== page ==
Quebec Satisfied by SC’s Rejection of Harper Senate Reforms

Both ministers in the new Liberal government of Quebec and the members of the former Parti Québécois government have expressed utter satisfaction on Friday with a unanimous 8-0 Supre Court ruling that rejected the Harper government’s plan to reform or abolish the Canadian Senate.

Former PQ intergovernmental affairs minister, Alexandre Cloutier, stated that “once again, the Supreme Court has put the Harper government in its place.” Whereas, Intergovernmental Affairs Minister, Jean-Marc Fournier, alleged that even though the Couillard government’s priority is not to secure the jobs of Quebec’s 24 senators but to create 250,000 new jobs in the province, it still stresses on the importance of the decision. Back in 2011 when Fournier was Quebec’s justice minister, he initiated the province’s court challenge to the Harper government’s Bill C-7 that called for elected senators and term limits, alleging that Quebec and the other provinces also have a say in changing the Senate.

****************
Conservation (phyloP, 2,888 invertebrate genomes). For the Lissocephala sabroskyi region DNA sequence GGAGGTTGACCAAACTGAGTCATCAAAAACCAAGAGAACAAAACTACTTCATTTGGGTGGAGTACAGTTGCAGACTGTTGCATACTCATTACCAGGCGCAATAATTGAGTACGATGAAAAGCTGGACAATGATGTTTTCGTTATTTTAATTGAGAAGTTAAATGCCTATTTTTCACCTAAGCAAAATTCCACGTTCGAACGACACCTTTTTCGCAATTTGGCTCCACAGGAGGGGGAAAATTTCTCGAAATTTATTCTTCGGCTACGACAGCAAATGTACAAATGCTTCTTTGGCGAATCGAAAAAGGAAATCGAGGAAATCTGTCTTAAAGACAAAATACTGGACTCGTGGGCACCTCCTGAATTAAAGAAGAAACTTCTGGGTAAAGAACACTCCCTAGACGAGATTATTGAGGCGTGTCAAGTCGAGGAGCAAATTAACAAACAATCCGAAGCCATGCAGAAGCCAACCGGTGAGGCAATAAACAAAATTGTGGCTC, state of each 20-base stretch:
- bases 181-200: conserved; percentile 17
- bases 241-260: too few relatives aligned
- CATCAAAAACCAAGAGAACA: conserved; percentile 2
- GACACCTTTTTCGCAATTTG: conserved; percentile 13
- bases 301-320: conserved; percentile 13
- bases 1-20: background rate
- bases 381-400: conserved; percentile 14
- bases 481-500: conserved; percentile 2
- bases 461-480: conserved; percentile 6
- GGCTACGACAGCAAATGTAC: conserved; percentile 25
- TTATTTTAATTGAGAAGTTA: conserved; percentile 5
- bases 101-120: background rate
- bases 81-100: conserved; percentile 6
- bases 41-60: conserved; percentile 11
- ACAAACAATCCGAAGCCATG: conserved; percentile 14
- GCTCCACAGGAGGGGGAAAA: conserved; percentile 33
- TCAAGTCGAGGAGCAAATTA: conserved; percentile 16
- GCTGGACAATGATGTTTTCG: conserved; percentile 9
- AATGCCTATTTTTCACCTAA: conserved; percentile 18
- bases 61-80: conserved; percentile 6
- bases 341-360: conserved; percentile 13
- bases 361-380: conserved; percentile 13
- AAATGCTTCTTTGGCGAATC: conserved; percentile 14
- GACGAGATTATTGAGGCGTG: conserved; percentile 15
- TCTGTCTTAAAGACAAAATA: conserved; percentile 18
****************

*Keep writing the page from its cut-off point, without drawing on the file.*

In his remarks on Friday, Fournier recalled that other recent Supreme Court rulings have also favored Quebec as he referred to the high court’s rejection of the Harper government’s nomination of Marc Nadon. An Ontario resident with less than 20 years practice of law in Quebec, Nadon was appointed to a court seat reserved for Quebec judges and lawyers. Additionally, Fournier also referred to a ruling against Ottawa’s plan for a single financial regulator. Fournier stated that the Supreme Court recognizes Quebec’s specificity and that the federal government and the provinces are equal in their own domains, saying this is “the essence of Canadian federalism.”

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